Posted by Dr. Raymond Tymas-Jones, Jul 16, 2014 1 comment

Raymond Tymas-Jones Raymond Tymas-Jones

Each day the need for continuous engagement in higher learning is evident.  All sectors of society depend on the advanced new knowledge and full development of all human talent.  To that end, every citizen’s capacity to expand and acquire increased global learning for the express purpose of addressing the world’s urgent challenges and problems—economic, ethical, political, intercultural, and environmental—becomes more and more paramount.  Recently, there has been enormous emphasis placed on the need for greater exploration in areas such as the sciences, technology, engineering, and mathematics (STEM). While the need for advanced new knowledge in the STEM fields is unquestionable, the development of all human talent requires equal emphasis in the arts and humanities.  Nevertheless, the key is not found in a silo approach but in an integrative or collaborative model.

Although there are many institutions of higher education seeking to create opportunities for interdisciplinary research that includes arts and design integration, there are findings that reveal inequities and imbalances within these collaborations between the STEM areas and the arts. These inequities reduce the standings of the arts and the artists. Consequently, the efforts to institute a collaborative environment in the sciences, technology, engineering, arts and mathematics (STEAM) must recognize systemic differences between research processes and norms in the hard sciences and the arts.

For example, artists are not perceived as equal partners in many collaborative investigations. The consequence is the artists often feel that their value as contributors is noted for visual imagery of data rather than as a vital part of the research effort. This, needless to say, is compounded by the tendency to invite the artists to participate late into the process, reinforcing the notion that the invitation was an afterthought or an embellishment. Furthermore, artists hold a fundamental belief in producing art for art’s sake.  This viewpoint affects their willingness to engage their talents and skills to produce work serving a purpose that seems to supersede its own aesthetic value.  These factors cannot be ignored if the primary goal is to generate new knowledge and understanding in an interdisciplinary context.

The creative research process for artists includes exploring new stimuli and fresh ideas while expanding technical skills to enhance the impact of the art itself.  As in the scientific research, contemporary art forms, both fine and performing arts, require a collective pursuit of a new expression (knowledge) of art.  Most often this process only begins when all principal contributors are present at the inception of the work.  Interdisciplinary research between the arts and sciences engenders expanded practices in both sectors through the influences of the interactions realized as a part of the project.  As in the Renaissance, the 21st century global community provides opportunities for the artist to inform the scientist and vice-versa.  The integration of the arts as a part of the STEM research enterprise, thus creating STEAM—not STEM plus A—has the potential to impact both the arts and science during the process.  As long as the commitment to STEAM is from the beginning, the arts processes and scientific processes have much more in common than is often understood or appreciated.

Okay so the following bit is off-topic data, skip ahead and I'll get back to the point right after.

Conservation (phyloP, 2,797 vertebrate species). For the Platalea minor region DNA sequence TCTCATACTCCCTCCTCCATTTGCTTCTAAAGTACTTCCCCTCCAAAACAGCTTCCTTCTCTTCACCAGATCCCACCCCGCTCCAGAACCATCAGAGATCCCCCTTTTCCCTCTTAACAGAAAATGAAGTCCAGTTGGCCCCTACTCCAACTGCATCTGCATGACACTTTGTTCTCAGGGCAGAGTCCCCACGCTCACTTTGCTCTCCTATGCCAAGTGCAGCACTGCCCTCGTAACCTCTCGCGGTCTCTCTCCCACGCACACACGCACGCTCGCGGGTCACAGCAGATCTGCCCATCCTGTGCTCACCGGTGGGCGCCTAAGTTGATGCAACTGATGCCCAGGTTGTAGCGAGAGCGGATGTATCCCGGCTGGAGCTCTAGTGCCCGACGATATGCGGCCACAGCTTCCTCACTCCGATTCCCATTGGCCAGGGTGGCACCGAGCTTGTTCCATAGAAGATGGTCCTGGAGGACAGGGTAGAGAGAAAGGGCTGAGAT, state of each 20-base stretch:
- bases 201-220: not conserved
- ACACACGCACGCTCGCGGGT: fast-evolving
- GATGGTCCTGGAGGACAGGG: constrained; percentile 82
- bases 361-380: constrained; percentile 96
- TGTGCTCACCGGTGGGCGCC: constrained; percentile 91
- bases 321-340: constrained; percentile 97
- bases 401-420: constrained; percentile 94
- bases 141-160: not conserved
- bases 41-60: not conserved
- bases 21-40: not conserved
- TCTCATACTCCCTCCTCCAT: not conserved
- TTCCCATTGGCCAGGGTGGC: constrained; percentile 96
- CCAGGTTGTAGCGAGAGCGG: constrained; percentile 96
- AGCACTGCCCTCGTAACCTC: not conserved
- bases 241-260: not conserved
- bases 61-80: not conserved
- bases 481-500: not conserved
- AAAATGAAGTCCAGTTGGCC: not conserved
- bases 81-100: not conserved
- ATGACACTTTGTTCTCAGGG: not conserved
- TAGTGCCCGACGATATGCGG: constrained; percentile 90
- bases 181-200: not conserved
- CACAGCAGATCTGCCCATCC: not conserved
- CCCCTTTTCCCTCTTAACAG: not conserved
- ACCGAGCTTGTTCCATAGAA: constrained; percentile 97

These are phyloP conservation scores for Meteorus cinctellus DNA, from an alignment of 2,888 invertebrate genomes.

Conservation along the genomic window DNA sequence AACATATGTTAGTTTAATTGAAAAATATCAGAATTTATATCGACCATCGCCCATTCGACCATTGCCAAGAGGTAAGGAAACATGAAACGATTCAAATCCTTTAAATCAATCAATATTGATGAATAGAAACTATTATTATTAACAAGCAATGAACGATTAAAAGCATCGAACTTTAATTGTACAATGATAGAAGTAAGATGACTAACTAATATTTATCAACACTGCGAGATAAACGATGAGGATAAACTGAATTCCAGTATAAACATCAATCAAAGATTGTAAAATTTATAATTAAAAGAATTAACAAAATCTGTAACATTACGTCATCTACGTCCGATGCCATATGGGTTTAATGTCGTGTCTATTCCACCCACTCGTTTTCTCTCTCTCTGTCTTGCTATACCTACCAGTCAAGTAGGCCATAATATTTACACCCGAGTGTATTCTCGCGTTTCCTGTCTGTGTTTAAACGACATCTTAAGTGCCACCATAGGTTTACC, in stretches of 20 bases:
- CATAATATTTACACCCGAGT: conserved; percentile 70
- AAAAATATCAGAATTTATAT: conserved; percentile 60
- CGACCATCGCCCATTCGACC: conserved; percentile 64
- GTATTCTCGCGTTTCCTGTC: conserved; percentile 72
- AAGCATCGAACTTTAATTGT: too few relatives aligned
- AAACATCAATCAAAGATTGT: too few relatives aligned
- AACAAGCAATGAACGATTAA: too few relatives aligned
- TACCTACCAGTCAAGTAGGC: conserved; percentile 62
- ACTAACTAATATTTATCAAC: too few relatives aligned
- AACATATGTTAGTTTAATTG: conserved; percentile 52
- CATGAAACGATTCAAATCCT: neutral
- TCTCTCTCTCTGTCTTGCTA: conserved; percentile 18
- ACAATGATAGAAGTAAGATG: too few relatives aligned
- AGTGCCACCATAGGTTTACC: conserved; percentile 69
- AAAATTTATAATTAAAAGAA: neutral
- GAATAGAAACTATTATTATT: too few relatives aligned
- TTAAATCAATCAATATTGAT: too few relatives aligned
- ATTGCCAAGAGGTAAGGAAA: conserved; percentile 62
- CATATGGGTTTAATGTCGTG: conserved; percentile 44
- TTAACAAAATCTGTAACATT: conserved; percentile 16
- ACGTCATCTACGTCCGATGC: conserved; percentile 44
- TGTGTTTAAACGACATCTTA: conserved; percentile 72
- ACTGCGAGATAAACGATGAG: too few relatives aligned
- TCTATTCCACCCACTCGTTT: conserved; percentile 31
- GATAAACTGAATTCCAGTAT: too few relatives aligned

Our blog salon on Unique Business Partnerships this week is generously sponsored by Drexel University Online.

1 responses for STEM + A ≠ STEAM


Valerie says
July 16, 2014 at 4:31 pm

I wish you had retitled your piece other than STEM + A does not equal STEAM and used your closing statement. As a scientist artist I can attest to the fact that the arts are indeed well aligned with the sciences and promote integrated, holistic and creative thinking. I definitely agree with the comment that the scientific community does not often treat artists with respect and instead treated as an afterthought. Recently, I was both a presenter and a moderator at the AESS 2014 conference discussing this topic. While I know some artists do produce art for arts sake but to state that artists hold this as a fundamental belief is erroneous and misleading. As a public artist who has received several community engagement public art grants, I see the process as more important than the art produced. Though to lend some validity to your statement, I have also come under some heavy criticism for not producing more "artsy" art. We need to find a balance. Both the sciences and the art have much to contribute to making ours a better world.

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